McMaster researchers find 'great leads' for new antibiotics

A group of researchers at McMaster University are addressing the issue of drug resistance by taking the road less travelled to come up with new approach to find antibiotics.

Researchers look for chemicals that block bacterial growth under nutrient-poor conditions

Researchers at McMaster University are addressing the crisis in drug resistance with a novel approach to find new antibiotics. (iStock)

A group of researchers at McMaster University are addressing the issue of drug resistance by taking the road less travelled to come up with new approach to find antibiotics.

Eric Brown, lead author of the paper, said it's an arms race between researchers and drug-resistant bacteria. (McMaster University)

Instead of looking for new antibiotics under conventional nutrient-rich conditions in the laboratory, the McMaster team developed technology to find antibacterial compounds under nutrient-poor conditions.

Nutrient-limited conditions are more akin to the environment that bacteria face in the human body during an infection, according to Eric Brown, lead author of the research paper and a biochemistry professor at McMaster.

“Convention says you try to kill bacteria under the richest growth condition that you can create in the laboratory,” Brown told CBC Hamilton. “And yet we know that life is not that kind to bacteria when they are infecting the human body. They actually struggle quite a bit.”

The paper is published in the online edition of Nature Chemical Biology on Sunday.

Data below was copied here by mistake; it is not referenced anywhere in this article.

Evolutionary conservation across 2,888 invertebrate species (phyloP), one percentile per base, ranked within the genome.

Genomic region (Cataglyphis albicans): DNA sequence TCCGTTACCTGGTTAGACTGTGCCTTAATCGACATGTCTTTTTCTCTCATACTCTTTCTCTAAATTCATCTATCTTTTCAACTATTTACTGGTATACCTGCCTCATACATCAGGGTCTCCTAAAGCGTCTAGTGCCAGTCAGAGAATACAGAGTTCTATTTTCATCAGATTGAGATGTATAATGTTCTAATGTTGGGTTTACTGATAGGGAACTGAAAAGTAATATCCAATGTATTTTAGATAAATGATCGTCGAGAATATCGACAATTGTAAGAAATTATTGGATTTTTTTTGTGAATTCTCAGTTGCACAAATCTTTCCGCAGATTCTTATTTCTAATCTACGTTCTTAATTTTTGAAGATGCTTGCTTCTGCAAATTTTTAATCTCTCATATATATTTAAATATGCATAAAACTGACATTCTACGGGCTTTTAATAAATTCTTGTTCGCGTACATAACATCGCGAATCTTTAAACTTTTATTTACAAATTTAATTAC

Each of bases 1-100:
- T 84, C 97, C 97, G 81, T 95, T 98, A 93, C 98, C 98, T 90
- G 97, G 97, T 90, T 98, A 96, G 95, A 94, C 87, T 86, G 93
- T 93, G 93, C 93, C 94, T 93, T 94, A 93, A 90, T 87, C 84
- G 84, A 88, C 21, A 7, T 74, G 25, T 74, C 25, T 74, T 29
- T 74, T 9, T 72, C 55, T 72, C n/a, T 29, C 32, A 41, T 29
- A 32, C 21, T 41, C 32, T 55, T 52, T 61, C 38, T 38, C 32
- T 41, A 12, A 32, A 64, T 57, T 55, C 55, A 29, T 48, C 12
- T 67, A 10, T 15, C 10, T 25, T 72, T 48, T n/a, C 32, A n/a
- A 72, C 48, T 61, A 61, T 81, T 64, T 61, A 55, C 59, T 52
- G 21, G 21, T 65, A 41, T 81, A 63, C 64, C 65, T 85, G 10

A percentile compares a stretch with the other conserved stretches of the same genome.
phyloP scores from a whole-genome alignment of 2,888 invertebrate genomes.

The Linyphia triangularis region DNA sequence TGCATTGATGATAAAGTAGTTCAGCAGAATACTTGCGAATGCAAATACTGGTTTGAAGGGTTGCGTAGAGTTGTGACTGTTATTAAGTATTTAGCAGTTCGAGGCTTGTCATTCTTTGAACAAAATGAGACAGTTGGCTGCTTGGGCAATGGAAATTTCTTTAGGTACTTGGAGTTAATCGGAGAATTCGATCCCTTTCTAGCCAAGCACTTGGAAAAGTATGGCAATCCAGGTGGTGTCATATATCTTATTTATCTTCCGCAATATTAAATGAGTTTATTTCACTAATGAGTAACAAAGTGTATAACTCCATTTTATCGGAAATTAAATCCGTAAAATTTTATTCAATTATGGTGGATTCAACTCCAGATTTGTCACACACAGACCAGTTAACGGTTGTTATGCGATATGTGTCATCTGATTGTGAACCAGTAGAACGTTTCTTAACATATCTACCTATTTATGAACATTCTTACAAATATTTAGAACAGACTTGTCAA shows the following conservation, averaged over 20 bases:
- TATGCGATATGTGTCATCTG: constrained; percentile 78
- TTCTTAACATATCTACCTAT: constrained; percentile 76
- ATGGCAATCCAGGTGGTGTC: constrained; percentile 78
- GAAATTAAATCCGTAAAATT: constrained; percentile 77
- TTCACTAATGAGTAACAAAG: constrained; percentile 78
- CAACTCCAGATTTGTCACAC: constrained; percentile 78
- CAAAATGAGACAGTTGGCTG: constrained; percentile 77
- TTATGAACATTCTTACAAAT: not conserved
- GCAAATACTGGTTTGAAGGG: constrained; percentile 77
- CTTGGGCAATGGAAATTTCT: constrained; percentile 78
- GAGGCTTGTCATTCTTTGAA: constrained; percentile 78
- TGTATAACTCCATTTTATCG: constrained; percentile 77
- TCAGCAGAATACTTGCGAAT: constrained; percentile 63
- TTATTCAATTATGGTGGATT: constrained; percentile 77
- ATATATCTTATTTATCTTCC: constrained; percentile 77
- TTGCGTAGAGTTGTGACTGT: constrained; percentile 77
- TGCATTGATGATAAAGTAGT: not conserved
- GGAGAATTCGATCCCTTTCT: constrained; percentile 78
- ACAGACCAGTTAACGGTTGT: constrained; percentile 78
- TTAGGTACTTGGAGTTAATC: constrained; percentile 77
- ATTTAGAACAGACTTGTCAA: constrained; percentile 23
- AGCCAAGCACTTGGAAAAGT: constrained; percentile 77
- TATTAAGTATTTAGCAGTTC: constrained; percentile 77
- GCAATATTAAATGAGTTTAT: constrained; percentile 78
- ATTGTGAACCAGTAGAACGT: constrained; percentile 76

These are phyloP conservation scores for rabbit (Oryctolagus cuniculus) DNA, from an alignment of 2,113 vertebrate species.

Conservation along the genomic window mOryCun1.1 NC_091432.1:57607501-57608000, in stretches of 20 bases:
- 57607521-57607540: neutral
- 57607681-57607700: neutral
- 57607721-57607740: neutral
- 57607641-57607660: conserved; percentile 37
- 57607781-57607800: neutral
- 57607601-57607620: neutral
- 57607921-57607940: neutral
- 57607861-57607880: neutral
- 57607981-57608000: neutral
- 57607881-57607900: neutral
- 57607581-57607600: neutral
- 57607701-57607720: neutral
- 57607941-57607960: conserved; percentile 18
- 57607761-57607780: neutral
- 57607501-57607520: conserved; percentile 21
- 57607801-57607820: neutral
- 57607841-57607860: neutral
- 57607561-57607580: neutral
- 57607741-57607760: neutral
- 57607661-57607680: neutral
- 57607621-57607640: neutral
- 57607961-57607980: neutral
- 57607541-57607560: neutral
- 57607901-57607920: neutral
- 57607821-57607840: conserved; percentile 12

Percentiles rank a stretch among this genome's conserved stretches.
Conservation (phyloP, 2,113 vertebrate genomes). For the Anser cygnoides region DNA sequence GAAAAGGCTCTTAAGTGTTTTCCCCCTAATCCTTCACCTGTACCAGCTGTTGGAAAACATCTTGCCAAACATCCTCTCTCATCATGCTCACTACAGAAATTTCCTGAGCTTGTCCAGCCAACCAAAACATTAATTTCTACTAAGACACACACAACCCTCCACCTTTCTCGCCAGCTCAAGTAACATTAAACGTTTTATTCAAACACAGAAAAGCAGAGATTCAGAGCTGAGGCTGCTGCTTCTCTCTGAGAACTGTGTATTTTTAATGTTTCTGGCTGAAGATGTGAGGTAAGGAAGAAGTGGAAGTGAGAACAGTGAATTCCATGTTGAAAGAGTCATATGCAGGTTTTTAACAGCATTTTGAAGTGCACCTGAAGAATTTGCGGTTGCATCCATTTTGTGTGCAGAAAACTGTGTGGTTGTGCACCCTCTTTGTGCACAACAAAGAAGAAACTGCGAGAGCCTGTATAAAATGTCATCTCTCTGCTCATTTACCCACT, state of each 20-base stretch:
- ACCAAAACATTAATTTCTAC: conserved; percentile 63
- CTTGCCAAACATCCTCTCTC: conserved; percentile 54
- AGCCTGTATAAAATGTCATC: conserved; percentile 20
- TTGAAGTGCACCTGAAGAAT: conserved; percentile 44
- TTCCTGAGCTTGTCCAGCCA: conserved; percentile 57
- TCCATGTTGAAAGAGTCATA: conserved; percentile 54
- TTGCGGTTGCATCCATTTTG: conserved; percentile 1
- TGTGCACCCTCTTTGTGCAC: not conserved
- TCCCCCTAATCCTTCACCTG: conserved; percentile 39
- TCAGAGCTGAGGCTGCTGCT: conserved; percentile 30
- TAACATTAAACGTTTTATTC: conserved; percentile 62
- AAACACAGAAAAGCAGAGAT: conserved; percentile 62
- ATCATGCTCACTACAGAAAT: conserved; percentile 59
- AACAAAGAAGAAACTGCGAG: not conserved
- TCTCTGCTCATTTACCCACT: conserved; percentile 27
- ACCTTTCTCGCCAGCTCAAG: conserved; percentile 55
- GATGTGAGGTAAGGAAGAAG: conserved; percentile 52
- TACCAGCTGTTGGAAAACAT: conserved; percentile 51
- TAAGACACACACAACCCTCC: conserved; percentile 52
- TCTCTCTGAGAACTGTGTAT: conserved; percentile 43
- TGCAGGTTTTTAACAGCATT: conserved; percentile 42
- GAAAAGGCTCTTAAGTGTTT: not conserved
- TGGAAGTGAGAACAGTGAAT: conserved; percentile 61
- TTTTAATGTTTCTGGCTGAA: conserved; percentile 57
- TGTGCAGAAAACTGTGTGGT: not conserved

The team created a growth environment that lacks vitamins and amino acids to force the bacteria to synthesize their own building blocks.

'Arms race' with bacteria

The next step was like “looking for a needle in a haystack,” said Brown, as his team tried to find chemical compounds that block the ability of bacteria to make these nutrients.

The researchers sifted through 30,000 chemical compounds — a process aided by a robotic liquid handling technology at McMaster.

The researchers discarded chemicals that blocked bacterial growth in conventional nutrient-rich conditions and focused specifically on those that were only active in nutrient-poor conditions. They narrowed the field down to 71 such chemicals and investigated three of them.

The team's discovery has the potential to address the issue of antibiotic drug resistance, Brown said.

“Mutation and exchange of genetic materials among bacteria can lead to highly resistant strains,” he said. “So it's a bit of an arms race.”

The next stage for the researchers is to investigate whether the discovered compounds can be turned into new antibiotics.

"Drug discovery and development is a long road, but we think these three are great leads for a new kind of antibiotic," he told CBC Hamilton.


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